Guide to Monitoring Your Credit and Avoiding Identity Theft

How can I avoid being the victim of identity theft?

Having your identity or credit cards stolen is a scary thing that can happen to anyone. In a short period of time, a thief can create a mess out of your credit history making it difficult or impossible for you to get credit. If you have been the victim of identify theft, contact the credit bureaus to inform them and have a note added to your credit report. Letting potential lenders know that you have been the victim of identify theft will make it much more difficult for anyone to get credit in your name. The next step is to look for fraudulent items on your credit report and work with each individual creditor to clear up the item. It can take you years and cause you a lot of frustration to get this corrected. Avoid being a victim by taking a few simple steps:

1. Keep your social security number private.

2. If someone calls you asking for information such as you date of birth, mother’s maiden name or social security number don’t provide the information. Instead ask for a phone number where you can call back. Get information on the name of the person calling you and the company. Then check into it before calling back. If they say they are from your bank, call your local branch to ask if they would call you for the information.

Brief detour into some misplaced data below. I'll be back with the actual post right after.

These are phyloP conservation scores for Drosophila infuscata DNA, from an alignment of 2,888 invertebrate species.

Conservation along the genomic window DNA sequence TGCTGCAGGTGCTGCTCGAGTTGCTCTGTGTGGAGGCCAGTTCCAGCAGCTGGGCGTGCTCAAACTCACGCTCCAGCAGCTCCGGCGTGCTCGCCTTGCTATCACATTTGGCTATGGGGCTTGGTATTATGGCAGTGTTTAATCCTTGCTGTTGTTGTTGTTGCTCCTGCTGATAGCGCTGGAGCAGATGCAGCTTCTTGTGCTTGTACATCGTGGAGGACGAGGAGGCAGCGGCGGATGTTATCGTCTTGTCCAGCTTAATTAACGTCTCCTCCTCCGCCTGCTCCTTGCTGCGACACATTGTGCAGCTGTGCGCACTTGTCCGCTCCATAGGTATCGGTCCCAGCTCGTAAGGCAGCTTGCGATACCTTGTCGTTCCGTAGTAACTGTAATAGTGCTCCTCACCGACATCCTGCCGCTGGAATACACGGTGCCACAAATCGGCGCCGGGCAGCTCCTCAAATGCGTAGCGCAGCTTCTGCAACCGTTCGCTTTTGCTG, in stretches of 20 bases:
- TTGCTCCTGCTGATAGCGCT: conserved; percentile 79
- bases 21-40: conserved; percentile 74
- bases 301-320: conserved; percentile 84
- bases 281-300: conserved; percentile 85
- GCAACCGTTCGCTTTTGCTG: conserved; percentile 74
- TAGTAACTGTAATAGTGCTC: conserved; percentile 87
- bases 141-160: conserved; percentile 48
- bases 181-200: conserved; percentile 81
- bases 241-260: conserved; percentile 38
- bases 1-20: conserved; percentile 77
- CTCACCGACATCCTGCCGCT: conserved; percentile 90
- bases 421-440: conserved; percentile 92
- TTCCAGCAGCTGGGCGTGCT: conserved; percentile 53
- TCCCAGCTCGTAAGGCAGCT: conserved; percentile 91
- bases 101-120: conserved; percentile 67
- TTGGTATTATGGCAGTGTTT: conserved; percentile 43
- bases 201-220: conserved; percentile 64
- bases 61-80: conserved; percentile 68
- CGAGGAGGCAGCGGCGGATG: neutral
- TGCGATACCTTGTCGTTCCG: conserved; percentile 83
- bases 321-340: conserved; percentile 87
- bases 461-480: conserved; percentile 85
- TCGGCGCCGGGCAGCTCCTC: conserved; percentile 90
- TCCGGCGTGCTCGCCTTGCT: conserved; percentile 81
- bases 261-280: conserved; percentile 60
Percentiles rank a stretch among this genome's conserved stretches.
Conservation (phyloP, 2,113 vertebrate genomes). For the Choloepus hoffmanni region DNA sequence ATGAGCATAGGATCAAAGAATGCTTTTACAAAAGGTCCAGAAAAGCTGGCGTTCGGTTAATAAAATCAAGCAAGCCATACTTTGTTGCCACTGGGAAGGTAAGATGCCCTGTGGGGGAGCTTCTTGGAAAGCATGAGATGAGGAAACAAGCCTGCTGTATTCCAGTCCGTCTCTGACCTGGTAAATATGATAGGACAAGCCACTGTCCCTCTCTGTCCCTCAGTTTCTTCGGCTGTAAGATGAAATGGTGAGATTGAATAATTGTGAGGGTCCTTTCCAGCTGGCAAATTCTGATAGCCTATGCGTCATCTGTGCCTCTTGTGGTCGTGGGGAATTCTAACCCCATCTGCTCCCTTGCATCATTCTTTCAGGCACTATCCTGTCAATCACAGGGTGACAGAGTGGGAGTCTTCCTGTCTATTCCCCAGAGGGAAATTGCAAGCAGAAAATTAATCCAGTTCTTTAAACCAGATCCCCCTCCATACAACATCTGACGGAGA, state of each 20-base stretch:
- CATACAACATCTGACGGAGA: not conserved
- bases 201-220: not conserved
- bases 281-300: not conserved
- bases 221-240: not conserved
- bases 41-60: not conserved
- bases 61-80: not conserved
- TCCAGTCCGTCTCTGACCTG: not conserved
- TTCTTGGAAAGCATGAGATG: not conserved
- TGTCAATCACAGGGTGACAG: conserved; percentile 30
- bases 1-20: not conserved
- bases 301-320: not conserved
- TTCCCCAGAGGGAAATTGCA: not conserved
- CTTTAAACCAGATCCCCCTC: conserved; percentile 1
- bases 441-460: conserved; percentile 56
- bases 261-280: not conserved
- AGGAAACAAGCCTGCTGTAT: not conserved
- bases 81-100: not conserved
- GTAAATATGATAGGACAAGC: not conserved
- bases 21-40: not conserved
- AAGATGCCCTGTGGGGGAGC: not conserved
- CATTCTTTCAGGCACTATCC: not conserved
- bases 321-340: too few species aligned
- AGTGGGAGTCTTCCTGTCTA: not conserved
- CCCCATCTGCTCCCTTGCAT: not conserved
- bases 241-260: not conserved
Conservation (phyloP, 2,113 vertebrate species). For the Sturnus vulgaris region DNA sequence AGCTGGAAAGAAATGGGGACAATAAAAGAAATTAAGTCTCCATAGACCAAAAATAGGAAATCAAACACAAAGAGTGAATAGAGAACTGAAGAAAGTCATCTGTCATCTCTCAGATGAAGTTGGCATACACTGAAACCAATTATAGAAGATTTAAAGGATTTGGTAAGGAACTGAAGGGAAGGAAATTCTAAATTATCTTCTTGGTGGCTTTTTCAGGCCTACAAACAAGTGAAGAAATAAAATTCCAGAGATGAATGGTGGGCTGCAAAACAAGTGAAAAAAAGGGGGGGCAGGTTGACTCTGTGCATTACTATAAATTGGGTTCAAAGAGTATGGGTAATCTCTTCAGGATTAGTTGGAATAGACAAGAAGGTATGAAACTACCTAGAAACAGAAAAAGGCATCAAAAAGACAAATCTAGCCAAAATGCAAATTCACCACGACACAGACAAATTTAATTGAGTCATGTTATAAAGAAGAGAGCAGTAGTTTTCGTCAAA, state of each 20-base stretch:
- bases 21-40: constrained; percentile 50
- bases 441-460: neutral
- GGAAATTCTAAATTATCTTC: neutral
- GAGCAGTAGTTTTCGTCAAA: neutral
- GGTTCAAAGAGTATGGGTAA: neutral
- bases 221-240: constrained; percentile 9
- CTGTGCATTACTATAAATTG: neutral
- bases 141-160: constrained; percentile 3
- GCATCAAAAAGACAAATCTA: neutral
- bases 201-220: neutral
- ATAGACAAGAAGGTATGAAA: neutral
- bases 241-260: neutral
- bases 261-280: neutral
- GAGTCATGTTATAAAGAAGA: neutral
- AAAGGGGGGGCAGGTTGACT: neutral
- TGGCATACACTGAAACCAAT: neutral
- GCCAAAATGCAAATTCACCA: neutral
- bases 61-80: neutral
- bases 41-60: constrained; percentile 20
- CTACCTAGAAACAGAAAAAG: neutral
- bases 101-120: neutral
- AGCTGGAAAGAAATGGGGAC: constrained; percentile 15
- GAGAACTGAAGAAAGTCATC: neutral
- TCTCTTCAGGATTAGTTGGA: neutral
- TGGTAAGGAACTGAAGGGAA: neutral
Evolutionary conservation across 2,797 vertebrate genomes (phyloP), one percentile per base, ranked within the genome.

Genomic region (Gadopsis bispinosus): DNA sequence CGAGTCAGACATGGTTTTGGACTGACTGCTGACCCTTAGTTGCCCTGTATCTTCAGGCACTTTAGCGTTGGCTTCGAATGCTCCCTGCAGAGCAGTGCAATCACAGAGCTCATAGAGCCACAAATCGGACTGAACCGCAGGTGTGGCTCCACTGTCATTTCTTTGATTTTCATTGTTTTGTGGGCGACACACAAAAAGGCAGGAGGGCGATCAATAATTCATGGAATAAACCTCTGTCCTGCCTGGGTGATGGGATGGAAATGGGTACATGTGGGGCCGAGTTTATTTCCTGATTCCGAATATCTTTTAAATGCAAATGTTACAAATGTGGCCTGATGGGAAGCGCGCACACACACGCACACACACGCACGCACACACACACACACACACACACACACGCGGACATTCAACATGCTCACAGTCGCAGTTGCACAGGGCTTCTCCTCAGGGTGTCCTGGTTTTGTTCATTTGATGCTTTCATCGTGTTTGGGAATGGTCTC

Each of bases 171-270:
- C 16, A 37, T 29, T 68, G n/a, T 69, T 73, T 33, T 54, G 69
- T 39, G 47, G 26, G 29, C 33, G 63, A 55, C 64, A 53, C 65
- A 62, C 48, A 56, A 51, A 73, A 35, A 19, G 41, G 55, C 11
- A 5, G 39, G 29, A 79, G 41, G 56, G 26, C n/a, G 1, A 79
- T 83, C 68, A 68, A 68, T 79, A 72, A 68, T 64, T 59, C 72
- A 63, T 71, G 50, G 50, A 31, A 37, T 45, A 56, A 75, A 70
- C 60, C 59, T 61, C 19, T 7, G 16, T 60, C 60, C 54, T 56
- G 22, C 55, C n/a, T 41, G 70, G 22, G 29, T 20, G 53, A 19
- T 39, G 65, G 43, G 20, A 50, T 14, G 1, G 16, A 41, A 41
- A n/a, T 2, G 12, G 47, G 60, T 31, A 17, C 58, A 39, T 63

3. Shred credit solicitations that you receive in the mail. Simply throwing them away may not be enough.

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How often should I check my credit history?

Having your information stolen can happen at any time so keeping a close eye on your credit history is critical. There is a lot of advice as to how often you should check your credit report. Some financial professionals recommend credit monitoring on a monthly basis, but that isn’t really necessary unless you have reason to believe that your information has been stolen. A more reasonable period of time would be to check your report about every six months. This allows you to not only keep an eye out for fraud but also to watch for errors that may occur when a creditor reports something incorrectly. At a bare minimum you should at least be reviewing your credit report annually. You don’t want to find yourself in a bad situation at a time when you need to have good credit in your favor.

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